Between Dreams and Reality: The Russian Diaspora in San Francisco, 1917-1957
AdvisorMorrissey, Katherine G.
Garcia, Juan R.
MetadataShow full item record
PublisherThe University of Arizona.
RightsCopyright © is held by the author. Digital access to this material is made possible by the University Libraries, University of Arizona. Further transmission, reproduction, presentation (such as public display or performance) of protected items is prohibited except with permission of the author.
EmbargoRelease after 02/01/2022
AbstractThrough a study of the interwar and post-World War II Russian communities in San Francisco, this dissertation examines the processes of acculturation to American society of “White Russian” émigrés in the face of both nativist and political hostility beginning in the period following the First Red Scare (1919-1920) through the era of McCarthyism in the United States. These émigrés, largely but not exclusively Russian Orthodox, arrived in San Francisco in the wake of the Russian Civil War (1918-1922), the vast majority traveling from the Far East and settling in an urban space that included a long-established Russian Orthodox parish and two existing Russian communities: Spiritual Christian and Jewish, all formed prior to 1917. The incoming White Russian émigrés, in contrast to tropes identifying them as exiled aristocrats, were a heterogeneous group that included people from a range of social classes with varying political beliefs, whose origins spanned the range of the Russian Empire with many from the vast expanse of Siberia. Anticipating a collapse of the Bolshevik regime, émigré discourse initially referenced return to the homeland. The formation of the Soviet Union and subsequent related events, however, precluded such return, and most émigrés became U.S. citizens by the mid-1930s. The contradictions between intentions and actions speak to the complexity of the socio-political environment facing émigrés in the interwar period as well as the particularities of the spaces where they settled. Confusion and anxieties about Russian identity on the part of American dominant culture representatives engendered an émigré effort to explain that identity through cultural performance and display, a process often at odds with acculturation efforts. Concurrently, the on-going trauma caused by forced displacement from the homeland, hostility on the part of the host culture, and efforts to selectively acculturate while minimizing heritage loss served to intensify intra-Russian community conflict but also reinforced efforts of White Russians to define a developing Russian American identity on their terms. That process of identity formation took place in an “Imagined Russia,” encompassing the built urban environment of San Francisco and natural landscapes of northern California and Alaska, linking past to present through the nineteenth-century Russian Imperial project. The pressures of adjusting to American dominant culture norms, however, which emphasized the importance of selecting “whiteness,” a social construct of race, for Eastern European immigrants within the hierarchical racial structure, skewed Russian American identity into a specific circumscribed form over time. Cultural “Russianness” became devalued in favor of a pull towards homogeneity in line with dominant culture norms, a process many émigrés began inadvertently by immediately altering names to obscure Russian ancestry in the nativist environment of the interwar period. In the post-World War II era, when the established Russian community began to absorb a new wave of émigrés and Displaced Persons, a narrative characterizing Russian American identity as not only “anti-communist” but neo-monarchist also played a role in obscuring the heterogeneous nature of San Francisco’s interwar Russian community.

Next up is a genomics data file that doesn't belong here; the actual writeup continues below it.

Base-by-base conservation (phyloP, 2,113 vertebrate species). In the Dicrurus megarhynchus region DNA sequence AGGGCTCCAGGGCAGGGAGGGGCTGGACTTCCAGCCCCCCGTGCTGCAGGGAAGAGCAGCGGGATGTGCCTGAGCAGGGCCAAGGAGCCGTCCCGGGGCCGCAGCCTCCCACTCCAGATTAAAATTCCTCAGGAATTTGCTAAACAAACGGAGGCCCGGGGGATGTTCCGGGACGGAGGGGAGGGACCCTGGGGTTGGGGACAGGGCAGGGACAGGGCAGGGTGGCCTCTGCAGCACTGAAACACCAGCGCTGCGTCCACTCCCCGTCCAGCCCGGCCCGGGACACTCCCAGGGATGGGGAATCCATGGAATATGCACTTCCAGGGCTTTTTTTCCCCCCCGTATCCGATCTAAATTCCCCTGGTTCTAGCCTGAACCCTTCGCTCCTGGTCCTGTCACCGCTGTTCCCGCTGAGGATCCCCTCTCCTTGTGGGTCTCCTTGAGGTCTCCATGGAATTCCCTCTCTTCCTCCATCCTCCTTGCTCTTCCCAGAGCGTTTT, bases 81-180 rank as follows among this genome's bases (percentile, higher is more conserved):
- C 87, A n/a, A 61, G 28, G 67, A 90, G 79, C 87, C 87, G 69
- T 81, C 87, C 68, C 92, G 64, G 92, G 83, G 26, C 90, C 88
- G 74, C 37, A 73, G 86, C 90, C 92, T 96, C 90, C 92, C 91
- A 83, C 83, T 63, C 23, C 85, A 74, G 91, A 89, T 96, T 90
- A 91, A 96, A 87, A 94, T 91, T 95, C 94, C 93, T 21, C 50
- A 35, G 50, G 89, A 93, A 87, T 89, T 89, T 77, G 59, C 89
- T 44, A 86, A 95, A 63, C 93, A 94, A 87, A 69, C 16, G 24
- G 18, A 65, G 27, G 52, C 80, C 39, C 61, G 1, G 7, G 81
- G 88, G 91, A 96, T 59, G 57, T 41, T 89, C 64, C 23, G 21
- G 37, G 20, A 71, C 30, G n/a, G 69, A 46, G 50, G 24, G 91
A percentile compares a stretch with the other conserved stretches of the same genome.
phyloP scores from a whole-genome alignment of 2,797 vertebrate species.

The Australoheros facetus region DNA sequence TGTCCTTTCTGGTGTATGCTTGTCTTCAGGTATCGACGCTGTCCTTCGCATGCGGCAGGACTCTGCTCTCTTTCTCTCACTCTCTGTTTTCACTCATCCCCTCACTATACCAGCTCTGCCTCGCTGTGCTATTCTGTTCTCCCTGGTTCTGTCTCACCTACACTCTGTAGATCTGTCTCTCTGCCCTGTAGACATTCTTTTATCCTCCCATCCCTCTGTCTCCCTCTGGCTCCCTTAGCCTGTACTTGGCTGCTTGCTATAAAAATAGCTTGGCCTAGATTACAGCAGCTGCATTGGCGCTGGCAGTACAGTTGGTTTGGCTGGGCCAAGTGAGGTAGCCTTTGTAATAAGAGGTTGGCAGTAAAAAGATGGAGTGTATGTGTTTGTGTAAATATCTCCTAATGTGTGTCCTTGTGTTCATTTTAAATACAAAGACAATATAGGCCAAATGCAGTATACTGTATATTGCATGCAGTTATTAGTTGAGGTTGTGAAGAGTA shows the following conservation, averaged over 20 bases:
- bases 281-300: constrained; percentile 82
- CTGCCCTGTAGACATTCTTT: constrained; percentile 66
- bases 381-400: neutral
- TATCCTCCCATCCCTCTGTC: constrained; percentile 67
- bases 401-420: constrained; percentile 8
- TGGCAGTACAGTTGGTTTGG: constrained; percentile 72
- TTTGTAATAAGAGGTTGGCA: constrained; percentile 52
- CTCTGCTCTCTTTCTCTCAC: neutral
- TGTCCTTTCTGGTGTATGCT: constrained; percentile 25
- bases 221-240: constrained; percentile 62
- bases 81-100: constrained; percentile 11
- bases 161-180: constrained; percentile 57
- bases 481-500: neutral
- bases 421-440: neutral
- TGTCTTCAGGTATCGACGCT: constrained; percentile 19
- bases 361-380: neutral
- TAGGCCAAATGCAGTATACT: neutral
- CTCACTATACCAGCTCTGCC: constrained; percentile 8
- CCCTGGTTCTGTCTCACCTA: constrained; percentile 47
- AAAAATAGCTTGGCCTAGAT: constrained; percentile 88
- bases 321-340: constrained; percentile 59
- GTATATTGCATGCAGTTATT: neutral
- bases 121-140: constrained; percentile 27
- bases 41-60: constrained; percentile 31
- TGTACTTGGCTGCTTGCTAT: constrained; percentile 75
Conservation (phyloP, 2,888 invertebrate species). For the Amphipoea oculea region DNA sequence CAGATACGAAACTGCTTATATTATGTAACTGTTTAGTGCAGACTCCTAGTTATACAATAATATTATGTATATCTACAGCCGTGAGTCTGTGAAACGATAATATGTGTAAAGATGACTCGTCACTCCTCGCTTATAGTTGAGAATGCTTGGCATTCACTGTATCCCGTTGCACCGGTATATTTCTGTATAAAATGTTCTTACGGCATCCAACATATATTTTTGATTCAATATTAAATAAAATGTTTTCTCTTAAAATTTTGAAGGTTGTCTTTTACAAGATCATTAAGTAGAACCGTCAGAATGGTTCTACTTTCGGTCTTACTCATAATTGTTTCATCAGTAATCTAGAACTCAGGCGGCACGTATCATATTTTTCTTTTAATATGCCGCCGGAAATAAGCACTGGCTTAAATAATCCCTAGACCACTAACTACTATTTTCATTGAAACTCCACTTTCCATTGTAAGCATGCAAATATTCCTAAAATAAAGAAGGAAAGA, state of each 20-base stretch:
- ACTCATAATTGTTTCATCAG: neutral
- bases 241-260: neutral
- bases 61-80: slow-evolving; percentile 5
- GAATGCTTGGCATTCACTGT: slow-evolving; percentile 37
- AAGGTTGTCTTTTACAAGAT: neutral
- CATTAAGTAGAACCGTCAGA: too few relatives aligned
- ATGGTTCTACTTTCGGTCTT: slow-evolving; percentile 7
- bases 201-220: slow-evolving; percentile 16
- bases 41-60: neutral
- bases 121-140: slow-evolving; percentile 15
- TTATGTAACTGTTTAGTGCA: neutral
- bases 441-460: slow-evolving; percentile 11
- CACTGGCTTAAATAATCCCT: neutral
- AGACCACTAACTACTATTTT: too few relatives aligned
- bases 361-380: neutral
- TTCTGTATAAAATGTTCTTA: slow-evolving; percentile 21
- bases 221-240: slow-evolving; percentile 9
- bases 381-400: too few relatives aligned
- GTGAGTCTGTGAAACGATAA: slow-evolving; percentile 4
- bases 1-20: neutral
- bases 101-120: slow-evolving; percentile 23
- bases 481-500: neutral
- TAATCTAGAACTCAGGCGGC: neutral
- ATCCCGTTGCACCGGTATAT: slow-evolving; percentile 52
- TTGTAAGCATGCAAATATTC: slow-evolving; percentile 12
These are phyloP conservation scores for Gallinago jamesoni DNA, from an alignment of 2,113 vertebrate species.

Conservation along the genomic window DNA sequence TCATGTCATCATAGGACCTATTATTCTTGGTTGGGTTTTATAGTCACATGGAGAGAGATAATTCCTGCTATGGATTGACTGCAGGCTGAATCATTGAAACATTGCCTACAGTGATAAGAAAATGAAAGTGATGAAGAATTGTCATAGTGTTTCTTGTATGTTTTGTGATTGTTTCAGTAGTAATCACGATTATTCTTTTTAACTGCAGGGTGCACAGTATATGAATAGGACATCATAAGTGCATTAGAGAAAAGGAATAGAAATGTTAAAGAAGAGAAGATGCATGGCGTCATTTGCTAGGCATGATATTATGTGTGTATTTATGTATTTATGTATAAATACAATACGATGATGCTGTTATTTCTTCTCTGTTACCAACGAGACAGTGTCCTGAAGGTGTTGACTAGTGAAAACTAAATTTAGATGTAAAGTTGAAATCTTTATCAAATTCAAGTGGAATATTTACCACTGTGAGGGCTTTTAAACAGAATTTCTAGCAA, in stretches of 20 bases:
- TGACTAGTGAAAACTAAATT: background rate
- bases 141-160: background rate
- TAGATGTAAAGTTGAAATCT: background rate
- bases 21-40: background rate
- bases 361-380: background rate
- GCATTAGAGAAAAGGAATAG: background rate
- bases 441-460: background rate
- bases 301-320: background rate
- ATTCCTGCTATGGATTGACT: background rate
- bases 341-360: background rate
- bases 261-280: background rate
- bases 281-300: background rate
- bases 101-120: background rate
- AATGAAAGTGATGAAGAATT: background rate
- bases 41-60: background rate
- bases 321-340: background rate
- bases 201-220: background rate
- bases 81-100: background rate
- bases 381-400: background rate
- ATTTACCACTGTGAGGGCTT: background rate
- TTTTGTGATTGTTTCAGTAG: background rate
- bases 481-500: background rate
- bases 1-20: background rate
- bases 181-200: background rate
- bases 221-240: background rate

Degree ProgramGraduate College